Re: SV: [OPE] Studying unproductive labor: CEPR report

From: Paul Cockshott (
Date: Thu Feb 28 2008 - 11:22:48 EST

I think that this is factually wrong.

Whilst some early computers had government funding: Collosus at 
Bletchely Park devised
for breaking th 'Fish' code and Zuse's Z3 developed for the Luftwaffe, 
these models
were secret and had virtually no influence on comercially developed 

The first working programable computer, the Manchester Mark 1 or 1948 
was developed
by an academic group without military funding. The first comericially 
programmable computer Leo was developed by Lyons Teashops and derived from
an academic design at Cambridge University.

The best selling IBM computers of the 1950s the 700 series were an 
outgrowth of their business tabulator
line, the 7000 series developed for the NSA had little commercial 
impact, though it is
arguable that a couple of the top of the range 1960s machines produced 
by IBM used technologies
protoyped on 'Stretch' a machine developed for the NSA.

Disk drives, one of the crucial technologies for computers were developed
by IBM at the behest of one of their insurance company customers.
Manchester University as academic research exercise developed virtual memory
on the Atlas.

The microprocessor was developed by Intel in response to the request of 
a Japanese
desktop calculator company.

Firms like Feranti and GEC in Britain developed microprocessors shortly 
but these, targeted at the defence market, with its special requirements for
radiation hardening, never made a significant impact on commercial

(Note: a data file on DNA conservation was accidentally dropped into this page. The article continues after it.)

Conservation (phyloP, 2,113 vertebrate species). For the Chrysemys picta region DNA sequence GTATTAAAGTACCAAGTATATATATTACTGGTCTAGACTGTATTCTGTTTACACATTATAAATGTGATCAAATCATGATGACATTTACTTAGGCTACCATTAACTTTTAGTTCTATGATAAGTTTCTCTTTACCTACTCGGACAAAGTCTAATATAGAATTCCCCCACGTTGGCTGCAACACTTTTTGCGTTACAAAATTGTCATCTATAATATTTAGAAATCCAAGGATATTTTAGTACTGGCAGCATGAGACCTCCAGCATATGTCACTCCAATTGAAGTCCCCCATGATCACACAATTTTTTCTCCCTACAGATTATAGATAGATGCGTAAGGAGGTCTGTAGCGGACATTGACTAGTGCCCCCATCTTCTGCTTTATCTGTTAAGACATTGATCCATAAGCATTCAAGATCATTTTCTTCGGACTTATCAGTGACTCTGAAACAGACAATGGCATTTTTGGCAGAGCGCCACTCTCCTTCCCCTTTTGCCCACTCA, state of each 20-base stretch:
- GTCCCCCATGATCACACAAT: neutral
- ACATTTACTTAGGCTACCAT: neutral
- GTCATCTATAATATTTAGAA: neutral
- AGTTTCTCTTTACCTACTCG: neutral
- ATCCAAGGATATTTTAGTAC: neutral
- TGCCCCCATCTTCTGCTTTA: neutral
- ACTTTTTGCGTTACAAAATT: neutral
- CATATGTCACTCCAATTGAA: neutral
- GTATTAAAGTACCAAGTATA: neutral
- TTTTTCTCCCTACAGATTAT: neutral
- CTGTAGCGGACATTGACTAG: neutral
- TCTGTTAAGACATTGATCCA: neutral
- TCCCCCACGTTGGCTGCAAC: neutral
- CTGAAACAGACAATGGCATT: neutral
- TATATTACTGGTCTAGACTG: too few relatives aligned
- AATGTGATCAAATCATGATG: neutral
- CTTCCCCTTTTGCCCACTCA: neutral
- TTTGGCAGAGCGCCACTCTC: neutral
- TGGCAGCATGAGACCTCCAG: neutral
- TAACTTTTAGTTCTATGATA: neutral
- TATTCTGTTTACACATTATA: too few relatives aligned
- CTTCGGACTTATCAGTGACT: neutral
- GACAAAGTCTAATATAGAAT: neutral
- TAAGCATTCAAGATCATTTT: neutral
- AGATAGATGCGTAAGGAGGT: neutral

The same goes for the DARPA project VHSIC in the 80s, it developed chips 
were of some use in airforce radar, but which have had no general 
commercial carryover.

The most rapid development today comes from the needs, ironically, of the
home entertainment industry.

It is at least arguable, that the sucesses of US and UK industry in 
for war in WWII rested on the prior development of consumer mass production
industries -- car production, radio production and television production.

It is more often the skills developed for civilian use, that in time of 
war are converted
to warlike purposes rather than the reverse.

> > While military spinoffs can have a positive effect on productivity and
> > output I think there can be little doubt that had the military budget
> > been spent in civilian R&D instead the effects would have direct and
> > greater.
> Hi Dave Z:
> At least insofar as we're talking about capitalist economies, there
> is indeed room for doubt.  Most of the major technological advances
> of the 2nd half of the 20th Century (including rockets, jets, satellites,
> atomic power, computers, the Internet, radar, GPS, etc.)  were a
> consequence of military spending. Indeed, to the extent that
> government spending was key for the development of the computer
> then it could be fairly claimed that every _other_ technology 
> developed since
> which includes a microprocessor (and that means just about _all_
> new technologies) was an indirect consequence of military spending.  
> Had that money been spent on civilian R&D then other technologies
> would have indeed developed but there is no way of knowing whether
> the effects would have been greater. 
> In solidarity, Jerry
> ------------------------------------------------------------------------
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